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Discussion Starter · #1 ·
This may be a dumb question but humor me...

My main guitar is a JS1200 with the Edge trem system. I just bought a mid 80's MIJ Fender Strat with their "System 1" locking trem system. It's a bit different than a Floyd (I honestly haven't messed with it a great deal) - for example, it doesn't really sit a recessed cavity like the Edge trem on my JS1200. I've been told that you don't have to do one string change at a time as most people do with a Floyd.

Talking to some of the people with System 1's, I also found out that many are not locking the nut plate and just using the normal tuners for the guitar and not ever messing with the fine tuners.

In theory, could I do this with a Edge/Floyd system - i.e. not lock the nut plate down? I'm not doing any whammy bar tricks (most of the time, I don't have the trem arm in) so it's not critical for me to have the strings locked down. Am I missing something obvious to the workings of the Edge/Floyd??
 

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Well, If your not using the trem. And If it's too much trouble for ya. You can probably leave it off. I would also strongly suggest getting a tremol-no as well.
 

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For starters, you don't have to change one string at a time. I actually advise against that as string changes are when you should be cleaning the fretboard and polishing the frets.

2, you don't NEED to use the locking trem, but with the aggressive style of use the FR type normally gets, it makes life much easier.

3. Break angle of the string behind the nut is surely different on the fender, which may make it more stable than an Ibby when not locking the tuners down, I am not familiar with taht trem though so take the last bit as a grain of salt.
 

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I think the big question is, what is the benefit to not locking it down? If you're trying to avoid spending the extra minute or two it takes to lock and fine tune, I would argue that the better tuning stability -- wild whammy work or no -- more that makes up for the small amount of time spent.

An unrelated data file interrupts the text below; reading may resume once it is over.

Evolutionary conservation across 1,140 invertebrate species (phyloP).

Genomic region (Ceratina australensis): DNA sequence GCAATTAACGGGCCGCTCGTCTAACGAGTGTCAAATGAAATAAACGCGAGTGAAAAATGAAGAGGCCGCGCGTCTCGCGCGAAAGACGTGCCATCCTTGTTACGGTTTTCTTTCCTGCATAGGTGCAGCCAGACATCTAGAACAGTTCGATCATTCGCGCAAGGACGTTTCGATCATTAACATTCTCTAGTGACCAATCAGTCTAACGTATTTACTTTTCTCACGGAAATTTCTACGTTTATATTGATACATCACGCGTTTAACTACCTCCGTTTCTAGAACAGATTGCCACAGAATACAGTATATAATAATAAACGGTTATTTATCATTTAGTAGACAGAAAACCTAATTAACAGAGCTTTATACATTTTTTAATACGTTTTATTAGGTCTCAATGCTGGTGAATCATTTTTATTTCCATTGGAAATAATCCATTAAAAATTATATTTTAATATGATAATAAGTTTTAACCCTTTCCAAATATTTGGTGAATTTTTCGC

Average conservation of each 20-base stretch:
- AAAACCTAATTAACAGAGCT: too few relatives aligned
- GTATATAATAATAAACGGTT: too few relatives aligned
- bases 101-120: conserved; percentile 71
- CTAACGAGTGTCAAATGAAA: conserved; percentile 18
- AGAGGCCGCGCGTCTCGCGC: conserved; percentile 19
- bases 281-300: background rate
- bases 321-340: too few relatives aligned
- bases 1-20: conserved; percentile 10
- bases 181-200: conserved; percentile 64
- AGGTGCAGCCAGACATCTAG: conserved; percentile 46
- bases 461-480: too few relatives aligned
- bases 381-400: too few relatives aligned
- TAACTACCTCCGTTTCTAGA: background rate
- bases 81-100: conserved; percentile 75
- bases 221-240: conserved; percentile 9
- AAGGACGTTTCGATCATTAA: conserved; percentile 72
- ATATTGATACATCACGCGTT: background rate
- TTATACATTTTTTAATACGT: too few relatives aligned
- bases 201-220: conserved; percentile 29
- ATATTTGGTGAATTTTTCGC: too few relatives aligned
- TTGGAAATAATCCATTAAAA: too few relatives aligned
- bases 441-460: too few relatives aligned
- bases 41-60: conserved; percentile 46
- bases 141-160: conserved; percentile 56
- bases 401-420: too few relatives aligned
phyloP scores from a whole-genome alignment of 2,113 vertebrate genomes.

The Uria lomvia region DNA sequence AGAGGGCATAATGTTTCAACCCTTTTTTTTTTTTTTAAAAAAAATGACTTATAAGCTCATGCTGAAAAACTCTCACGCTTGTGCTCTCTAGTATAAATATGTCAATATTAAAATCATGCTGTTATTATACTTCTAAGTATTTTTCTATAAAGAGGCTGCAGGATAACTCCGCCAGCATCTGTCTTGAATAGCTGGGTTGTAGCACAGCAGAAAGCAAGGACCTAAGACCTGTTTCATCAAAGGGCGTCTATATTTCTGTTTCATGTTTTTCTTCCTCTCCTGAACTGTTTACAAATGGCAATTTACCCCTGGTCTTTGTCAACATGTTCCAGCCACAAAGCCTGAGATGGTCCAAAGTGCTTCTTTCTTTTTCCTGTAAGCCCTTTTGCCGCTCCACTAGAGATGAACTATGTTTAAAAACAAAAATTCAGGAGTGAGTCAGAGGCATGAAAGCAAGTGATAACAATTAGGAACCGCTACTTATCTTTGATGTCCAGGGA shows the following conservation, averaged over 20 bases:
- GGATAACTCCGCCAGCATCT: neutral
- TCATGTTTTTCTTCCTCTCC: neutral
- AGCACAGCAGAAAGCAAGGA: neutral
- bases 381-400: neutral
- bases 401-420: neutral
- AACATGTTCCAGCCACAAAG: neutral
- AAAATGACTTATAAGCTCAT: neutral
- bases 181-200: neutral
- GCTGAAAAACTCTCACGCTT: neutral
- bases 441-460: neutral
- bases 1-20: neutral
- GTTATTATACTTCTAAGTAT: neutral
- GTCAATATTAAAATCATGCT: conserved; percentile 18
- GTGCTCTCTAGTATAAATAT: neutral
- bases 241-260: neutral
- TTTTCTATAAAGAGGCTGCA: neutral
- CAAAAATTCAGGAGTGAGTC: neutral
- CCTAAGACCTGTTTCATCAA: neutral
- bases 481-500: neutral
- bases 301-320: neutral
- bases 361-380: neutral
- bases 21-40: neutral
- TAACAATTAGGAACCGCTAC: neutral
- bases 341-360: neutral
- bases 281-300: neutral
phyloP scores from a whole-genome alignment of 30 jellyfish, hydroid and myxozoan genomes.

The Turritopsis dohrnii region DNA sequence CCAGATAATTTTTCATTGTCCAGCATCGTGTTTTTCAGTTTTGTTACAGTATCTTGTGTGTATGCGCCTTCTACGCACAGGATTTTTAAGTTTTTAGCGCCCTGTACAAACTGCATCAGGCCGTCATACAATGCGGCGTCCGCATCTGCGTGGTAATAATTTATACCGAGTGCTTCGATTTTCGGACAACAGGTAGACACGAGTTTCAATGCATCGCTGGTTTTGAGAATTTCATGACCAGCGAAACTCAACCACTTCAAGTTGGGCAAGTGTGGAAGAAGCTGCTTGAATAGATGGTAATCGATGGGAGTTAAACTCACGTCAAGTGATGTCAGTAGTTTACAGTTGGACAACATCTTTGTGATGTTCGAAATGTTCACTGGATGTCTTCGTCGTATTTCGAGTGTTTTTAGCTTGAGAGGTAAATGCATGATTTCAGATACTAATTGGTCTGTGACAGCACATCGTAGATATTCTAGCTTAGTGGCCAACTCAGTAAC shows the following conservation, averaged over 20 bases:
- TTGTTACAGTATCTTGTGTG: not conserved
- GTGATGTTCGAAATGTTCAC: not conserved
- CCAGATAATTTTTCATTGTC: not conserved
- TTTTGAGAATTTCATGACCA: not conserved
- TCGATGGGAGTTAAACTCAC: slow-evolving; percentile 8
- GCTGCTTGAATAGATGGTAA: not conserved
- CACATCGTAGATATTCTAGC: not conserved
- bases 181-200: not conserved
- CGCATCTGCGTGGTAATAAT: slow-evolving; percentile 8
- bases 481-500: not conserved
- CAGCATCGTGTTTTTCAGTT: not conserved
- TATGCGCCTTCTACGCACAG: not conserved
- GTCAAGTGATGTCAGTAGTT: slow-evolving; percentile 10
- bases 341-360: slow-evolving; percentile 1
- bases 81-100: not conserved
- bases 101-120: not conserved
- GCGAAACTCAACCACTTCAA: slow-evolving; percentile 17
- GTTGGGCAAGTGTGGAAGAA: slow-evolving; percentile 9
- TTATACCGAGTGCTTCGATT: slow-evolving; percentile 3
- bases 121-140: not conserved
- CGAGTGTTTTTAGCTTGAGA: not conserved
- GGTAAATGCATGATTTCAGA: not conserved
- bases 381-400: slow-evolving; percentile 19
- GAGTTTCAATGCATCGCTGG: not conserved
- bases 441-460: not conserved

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Can you? Yes.

Should you? No. The locking nut is crucial to the tuning stability of any edge equipped guitar, whether you're using mild or extreme vibrato on the tremolo. Your guitar *will* without question go out of tune more easily and more often without the locking nut locked down.

Thats the long and short of it.
 

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I'll add I rarely lock the E&A string pad down for two reasons, and I don't have any issues from it.

Reason 1. I play heavy strings, like 12-56 on FR type guitars so locking the pad down always pulls it WAY sharp, and it makes tuning up easier for me.

Reason 2. I occasionally like to drop E to D, and this makes that easier as well.
If your guitar is setup perfectly, then it'll be pretty stable no matter what ya do to it.
 

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For starters, you don't have to change one string at a time. I actually advise against that as string changes are when you should be cleaning the fretboard and polishing the frets.
I find it interesting that's the recommendation found in the Ibanez manual. I always wondered why. Maybe they were tired of all the complaints from all of the people who didn't know to properly set up a floating bridge.
 
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